Shepard Symposium on Social Justice
It's been a few years but Kate Muir Welsh remembers as if it
"I was walking through Safeway on the Sunday after the
symposium, after the 10th anniversary of Matthew Shepard's murder," says
Welsh, "and this student who I knew to be gay came up to me and said, ‘Thank
you so much for helping me to feel safe and making my opinion feel welcomed.'"
Welsh's voice cracks as she recalls the 6-year-old encounter
in the Laramie grocery store. "That just ..." she begins before pausing to collect
her thoughts. "That's why we do this," she finally says with a smile.
The 16th Shepard Symposium on Social Justice
(SSSJ), an annual springtime event at the University of Wyoming, which, in
1998, was rocked by the senseless murder of one of its own, offers an opportunity
for faculty, staff, students and Laramie residents to contribute to the global
discussion on strategies and actions to eliminate social inequality.
The event is named in memory of Shepard, a gay UW student
whose murder garnered widespread media coverage that stained Wyoming's image
and later spawned state and federal hate crime laws and a theatrical play that
has been performed across the world.
"This symposium is the greatest thing I've ever done in my
entire college career -- and I'm really involved on campus," says Brody Tate, a
senior Communications major from Evanston who has worked two years on the
all-volunteer committee that organizes the event. "I've been in 12 student
organizations since my freshman year, I won Homecoming royalty this fall, I've
worked in student government. But this is seriously the most rewarding
experience I've had since I've been here."
This year's symposium, titled "Identities: Dismantling the
Boxes," will deconstruct and interrupt the ways in which proscriptive identities
are forced upon members of marginalized groups by society. The March 28-31 event
will include a keynote presentation by Tim Wise, a prominent anti-racist writer
and educator who has spoken at more than 600 college campuses across the
nation, as well as concurrent sessions, plenary discussions and multicultural
"We want to challenge those boxes, that set of ideals, that
people put on you which may or may not fit when you look at yourself and create
a space where people can step outside those boxes and define themselves," says
Angela Jaime, an associate professor in the UW Department of Educational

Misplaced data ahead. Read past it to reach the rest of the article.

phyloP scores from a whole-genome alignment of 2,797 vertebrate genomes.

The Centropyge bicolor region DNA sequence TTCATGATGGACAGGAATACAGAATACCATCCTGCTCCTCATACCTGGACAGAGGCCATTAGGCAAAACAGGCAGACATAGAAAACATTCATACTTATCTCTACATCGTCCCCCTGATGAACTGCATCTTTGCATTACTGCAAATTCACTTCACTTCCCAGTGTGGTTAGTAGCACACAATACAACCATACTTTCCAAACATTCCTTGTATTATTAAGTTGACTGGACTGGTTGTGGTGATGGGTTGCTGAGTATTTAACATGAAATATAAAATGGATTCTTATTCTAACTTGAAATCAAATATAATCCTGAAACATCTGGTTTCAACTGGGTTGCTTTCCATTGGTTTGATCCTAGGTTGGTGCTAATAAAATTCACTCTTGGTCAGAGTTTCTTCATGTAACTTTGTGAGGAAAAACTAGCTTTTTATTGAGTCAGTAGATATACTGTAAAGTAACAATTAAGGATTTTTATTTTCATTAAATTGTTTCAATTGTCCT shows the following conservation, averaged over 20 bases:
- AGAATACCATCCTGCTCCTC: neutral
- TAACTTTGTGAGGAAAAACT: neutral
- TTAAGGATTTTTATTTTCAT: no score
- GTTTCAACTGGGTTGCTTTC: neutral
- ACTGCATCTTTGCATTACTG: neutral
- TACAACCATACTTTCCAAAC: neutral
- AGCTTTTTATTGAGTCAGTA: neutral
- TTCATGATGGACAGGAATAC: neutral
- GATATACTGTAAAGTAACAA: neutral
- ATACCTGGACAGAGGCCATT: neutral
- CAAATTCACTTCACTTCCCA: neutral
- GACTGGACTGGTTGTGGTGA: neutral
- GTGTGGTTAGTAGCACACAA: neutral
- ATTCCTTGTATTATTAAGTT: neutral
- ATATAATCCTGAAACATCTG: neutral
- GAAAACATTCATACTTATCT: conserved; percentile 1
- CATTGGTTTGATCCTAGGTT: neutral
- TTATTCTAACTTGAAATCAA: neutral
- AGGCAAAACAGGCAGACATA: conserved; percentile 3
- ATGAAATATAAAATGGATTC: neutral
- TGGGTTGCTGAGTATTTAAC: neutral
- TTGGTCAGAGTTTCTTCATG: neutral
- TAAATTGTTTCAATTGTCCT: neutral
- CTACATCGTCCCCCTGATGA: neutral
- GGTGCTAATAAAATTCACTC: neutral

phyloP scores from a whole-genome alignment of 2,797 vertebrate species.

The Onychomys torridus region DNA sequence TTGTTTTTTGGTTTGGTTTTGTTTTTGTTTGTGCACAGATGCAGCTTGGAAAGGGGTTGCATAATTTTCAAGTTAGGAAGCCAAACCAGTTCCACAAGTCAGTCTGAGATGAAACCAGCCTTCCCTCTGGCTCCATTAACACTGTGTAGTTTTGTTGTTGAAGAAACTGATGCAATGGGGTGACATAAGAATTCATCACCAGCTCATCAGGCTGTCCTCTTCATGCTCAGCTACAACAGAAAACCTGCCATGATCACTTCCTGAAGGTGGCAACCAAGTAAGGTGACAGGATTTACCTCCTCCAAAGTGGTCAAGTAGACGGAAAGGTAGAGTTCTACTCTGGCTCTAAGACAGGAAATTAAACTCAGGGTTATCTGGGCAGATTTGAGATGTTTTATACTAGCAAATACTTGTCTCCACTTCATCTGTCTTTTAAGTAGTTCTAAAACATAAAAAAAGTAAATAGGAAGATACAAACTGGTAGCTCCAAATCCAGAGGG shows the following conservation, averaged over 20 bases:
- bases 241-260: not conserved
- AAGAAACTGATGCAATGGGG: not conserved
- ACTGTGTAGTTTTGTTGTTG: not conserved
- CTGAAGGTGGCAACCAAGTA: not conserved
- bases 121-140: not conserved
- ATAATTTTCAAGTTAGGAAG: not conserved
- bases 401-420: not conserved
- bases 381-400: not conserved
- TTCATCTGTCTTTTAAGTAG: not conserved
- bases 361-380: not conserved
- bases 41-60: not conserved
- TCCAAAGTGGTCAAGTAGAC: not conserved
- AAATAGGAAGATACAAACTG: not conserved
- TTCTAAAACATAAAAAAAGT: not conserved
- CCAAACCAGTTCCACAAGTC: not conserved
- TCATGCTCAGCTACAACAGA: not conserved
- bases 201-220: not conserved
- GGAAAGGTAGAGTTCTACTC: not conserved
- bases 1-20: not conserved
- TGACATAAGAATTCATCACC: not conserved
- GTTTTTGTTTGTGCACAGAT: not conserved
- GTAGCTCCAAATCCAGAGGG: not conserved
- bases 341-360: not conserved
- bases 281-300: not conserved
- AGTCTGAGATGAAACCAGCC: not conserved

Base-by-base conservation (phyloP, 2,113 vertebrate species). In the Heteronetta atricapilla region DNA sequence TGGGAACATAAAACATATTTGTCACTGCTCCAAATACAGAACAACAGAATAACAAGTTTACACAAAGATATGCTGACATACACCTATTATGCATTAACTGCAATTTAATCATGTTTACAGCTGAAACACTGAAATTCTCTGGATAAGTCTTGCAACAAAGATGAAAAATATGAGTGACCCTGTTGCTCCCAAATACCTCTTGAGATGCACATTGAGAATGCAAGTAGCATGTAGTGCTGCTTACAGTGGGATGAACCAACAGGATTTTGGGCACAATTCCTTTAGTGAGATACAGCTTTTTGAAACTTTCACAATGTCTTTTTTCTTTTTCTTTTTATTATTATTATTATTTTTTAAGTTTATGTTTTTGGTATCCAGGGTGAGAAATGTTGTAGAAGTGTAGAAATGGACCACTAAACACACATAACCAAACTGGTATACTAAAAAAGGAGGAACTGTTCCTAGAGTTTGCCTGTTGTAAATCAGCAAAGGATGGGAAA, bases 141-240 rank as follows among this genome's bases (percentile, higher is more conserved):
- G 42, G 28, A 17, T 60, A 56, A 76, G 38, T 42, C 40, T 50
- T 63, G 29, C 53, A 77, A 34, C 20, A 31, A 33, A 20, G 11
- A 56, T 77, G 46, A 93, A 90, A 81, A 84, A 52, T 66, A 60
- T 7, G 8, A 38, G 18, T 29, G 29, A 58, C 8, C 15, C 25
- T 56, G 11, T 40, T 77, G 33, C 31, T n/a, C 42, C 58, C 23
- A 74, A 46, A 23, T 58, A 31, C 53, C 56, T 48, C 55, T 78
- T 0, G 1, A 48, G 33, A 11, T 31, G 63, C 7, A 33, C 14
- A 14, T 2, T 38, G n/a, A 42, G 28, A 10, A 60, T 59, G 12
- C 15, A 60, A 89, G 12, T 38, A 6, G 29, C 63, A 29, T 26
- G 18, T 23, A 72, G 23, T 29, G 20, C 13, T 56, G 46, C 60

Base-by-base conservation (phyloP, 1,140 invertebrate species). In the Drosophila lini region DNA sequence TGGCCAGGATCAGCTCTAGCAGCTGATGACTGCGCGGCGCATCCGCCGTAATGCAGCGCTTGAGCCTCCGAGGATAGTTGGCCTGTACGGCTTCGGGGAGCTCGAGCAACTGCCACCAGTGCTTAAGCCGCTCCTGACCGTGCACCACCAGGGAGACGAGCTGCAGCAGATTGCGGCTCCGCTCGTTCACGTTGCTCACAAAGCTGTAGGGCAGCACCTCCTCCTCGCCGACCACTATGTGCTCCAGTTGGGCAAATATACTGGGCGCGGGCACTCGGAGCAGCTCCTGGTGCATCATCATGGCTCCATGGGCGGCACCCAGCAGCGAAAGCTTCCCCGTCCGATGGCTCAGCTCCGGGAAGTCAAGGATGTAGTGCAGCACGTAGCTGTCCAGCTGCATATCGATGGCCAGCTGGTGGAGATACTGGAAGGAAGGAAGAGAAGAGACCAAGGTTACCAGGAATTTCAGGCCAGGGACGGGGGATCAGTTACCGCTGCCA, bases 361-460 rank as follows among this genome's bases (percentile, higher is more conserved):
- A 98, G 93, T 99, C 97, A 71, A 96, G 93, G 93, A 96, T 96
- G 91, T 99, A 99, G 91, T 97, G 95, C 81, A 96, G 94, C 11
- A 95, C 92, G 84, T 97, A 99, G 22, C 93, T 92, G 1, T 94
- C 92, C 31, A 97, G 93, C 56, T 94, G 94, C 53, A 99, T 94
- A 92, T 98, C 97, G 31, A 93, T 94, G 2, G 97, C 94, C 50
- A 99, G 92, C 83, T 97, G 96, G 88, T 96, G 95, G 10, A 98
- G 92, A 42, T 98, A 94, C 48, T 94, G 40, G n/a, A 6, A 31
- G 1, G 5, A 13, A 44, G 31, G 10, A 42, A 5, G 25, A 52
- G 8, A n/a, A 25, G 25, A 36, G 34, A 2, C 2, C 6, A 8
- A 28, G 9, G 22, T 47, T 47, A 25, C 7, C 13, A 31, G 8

Studies who has chaired the symposium committee the past two years. "I'm always
teaching my students that your identity is what you make of it and that you
should never allow anyone else to define who you are. It's about your journey
and you are the only one who can direct it."
Recently named by Utne
Reader magazine as one of "25 Visionaries Who Are Changing Your World,"
Wise will discuss privilege across class, race, age and gender. Wise, described
by Jaime as an "ally for progress and change," has spoken in every state but
The concurrent sessions will feature a pair of presentations
by Bridget Kesling, who uses a life-size Barbie that she constructed with iron
piping, shredded foam, duct tape and felt to illustrate the disturbing messages
that the popular doll can send to young girls about body image.
From humble beginnings -- UW College of Education faculty
members Omawale Akintunde and Margaret Cooney started the symposium to promote
dialogue on issues related to social justice, particularly within the context
of public education -- the SSSJ has blossomed into a prominent conference that
attracts participants from across the country.
"When I first started, I thought, ‘You know, we're preaching
the choir here. Everybody that's coming to this is probably interested in or
has been affected by social justice issues.' I was wondering if we were
reaching anybody else," says Bill Hankins, a junior American Studies major in
his third year on the symposium committee. "Then, one day, I remember just
sitting in the hallway of the Union after one of the sessions and I overheard
somebody say, ‘I never thought about
it that way."
"That really summarizes the whole point of what we're trying
to accomplish every year."
Adds Welsh, director of the UW Social Justice Research
Center and former symposium chair, "When we go out into the bigger world and we
talk about Laramie, it's often associated with Matthew Shepard's murder. But I
think this yearly event helps us to promote Laramie as a place that welcomes
discussion and difference."
The symposium is free and open to the public. For a complete
schedule of events or to register for the symposium, go to www.shepardsymposium.org.